So while it’s certainly the case that one should think seriously before taking on debt and about how much debt one is taking on, I’m concerned that absolutely deciding not to use debt as a tool to pay for college would end up pricing a lot of people out of the college market who would genuinely benefit from college.
“one should think about whether the payment one is getting into is something one is likely to be able to pay. (People who go and taking out six figure student loans clearly aren’t thinking about the fact that the payments will be as large as housing payment and will not provide a roof over their heads.”
This is the kind of thing I am talking about. Debt you can pay off is a lot different from debt you can pay off.
But even if the student judges it “likely” that the debt is payable, I wonder if they have considered the “what if it turns out I can’t easily pay it?” The unexpected happens: the economy crashes, or the industry tanks, and the lucrative job never materializes (look at the situation for recent law school grads right now!) or they wind up dropping out and never acquiring the credential they counted on, or they don’t get accepted to the major they counted on, or they become unable to work for some reason, or they have their first baby and decide they want to stay home and parent full time. Or, as one of my commenters mentioned, they discern a call to religious life..
I am sure you are thinking about this when you are talking about “considering the ability to pay,” but I don’t think many people ever ask themselves “but what if my situation changes?” They mostly go off what they *expect* to happen. You have to take risks in life, it’s true, but you have to price yourself accordingly. You better believe the banks have the risk of the college students’ defaulting built into the price of the loan. Do the students have that same risk built into the size of loan they are willing to take out?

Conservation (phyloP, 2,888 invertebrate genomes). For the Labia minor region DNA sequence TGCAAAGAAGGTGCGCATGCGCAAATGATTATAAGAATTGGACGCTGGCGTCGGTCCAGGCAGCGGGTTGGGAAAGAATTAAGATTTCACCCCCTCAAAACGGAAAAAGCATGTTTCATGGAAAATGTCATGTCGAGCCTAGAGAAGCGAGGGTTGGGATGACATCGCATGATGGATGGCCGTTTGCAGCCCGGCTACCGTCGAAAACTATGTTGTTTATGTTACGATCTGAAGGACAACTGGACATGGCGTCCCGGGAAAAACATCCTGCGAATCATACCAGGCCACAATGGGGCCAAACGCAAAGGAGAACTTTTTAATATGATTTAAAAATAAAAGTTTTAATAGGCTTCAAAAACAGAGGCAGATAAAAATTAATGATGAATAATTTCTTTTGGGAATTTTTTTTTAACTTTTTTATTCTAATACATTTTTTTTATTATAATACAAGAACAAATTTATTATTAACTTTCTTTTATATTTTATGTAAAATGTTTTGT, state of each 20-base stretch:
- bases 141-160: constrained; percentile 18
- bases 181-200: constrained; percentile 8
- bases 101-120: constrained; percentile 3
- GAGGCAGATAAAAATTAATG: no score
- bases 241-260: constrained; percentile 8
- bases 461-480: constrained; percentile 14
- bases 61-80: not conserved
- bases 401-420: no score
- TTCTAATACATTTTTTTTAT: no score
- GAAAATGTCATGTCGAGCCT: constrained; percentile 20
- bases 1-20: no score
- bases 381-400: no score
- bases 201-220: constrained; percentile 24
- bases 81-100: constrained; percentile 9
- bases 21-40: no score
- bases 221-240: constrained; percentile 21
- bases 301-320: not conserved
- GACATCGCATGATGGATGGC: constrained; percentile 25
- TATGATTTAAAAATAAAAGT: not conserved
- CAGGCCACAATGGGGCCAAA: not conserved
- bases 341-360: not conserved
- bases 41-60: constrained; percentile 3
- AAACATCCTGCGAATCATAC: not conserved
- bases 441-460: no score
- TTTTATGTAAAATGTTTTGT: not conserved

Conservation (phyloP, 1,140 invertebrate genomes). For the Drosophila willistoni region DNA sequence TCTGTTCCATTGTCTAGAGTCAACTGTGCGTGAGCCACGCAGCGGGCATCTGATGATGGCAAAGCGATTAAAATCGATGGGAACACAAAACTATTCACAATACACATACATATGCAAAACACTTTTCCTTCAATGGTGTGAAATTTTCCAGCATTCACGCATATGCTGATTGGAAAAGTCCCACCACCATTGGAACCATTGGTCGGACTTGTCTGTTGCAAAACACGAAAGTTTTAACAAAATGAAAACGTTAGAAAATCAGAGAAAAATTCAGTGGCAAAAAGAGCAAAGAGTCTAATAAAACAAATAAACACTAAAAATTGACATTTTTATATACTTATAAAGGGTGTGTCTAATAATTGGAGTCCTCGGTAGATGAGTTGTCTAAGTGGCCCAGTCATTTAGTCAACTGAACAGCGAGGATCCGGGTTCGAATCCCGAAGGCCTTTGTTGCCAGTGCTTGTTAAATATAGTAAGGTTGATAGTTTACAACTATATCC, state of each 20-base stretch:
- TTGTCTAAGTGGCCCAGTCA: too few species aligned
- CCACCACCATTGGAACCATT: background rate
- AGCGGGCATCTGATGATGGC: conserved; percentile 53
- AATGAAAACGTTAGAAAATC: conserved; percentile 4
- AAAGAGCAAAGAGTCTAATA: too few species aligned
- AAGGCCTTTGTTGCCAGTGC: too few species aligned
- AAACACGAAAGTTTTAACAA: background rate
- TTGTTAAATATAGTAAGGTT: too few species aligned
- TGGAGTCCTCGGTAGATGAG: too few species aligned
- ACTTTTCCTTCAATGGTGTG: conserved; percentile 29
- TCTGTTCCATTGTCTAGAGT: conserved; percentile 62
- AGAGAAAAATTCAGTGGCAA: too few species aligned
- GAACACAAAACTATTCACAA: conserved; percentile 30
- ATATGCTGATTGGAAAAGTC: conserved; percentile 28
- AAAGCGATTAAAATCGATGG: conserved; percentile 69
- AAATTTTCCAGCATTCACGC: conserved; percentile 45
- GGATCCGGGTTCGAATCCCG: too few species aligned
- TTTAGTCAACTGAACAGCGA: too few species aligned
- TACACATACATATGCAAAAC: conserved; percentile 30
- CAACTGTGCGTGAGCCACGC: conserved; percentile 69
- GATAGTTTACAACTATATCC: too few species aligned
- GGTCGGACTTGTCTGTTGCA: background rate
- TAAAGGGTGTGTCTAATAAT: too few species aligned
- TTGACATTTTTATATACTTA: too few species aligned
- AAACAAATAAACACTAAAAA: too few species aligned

You guys are pretty much covering this for me. Well said. :-).
Darwin, one of the reasons I’m resistant to debt (not all college debt, as I’ve said — just much of it), is the thinking behind it. What I’m seeing is a culture that is wealthier than any in history, but in which we “need” so many things we’re always in debt. And it doesn’t make us happy, and it doesn’t make us free. I’ve watched students rack up huge bills they cannot pay, and I’ve watched it over and over again.
RANT-O-RAMA: Honestly? I am furious at our Catholic colleges charging exorbitant tuition for degrees that don’t lead to paying work, and then we faithful being asked to pay off the loans of those who want to enter religious life. It’s ludicrous. Really? You have to have that liberal arts education that bad? No, call me working class. You don’t need it that bad. Go to the library if you wanna read the classics. People who can’t balance a checkbook should be in 8th grade, not college.
I do agree, D., that being forced by the creditors to “save” for something you’ve already purchased (or by the IRS to “save” your withholding each year) is easier than just saving the money for a long-term goal. I think your own personal experience is a good counter-example to my rant. Then again, you didn’t languish insisting “using your degree”, you went out and found paying work. This does not bother me. Not at all. But you are not average. I’ll amend my opinion to say, “If you’ve got your head on straight like Darwin, do whatever you want. Otherwise, keep those loans to a minimum.”
FWIW, I quickly hit the point I figured I might as well just write a whole post:
Good call, Darwin. Well said.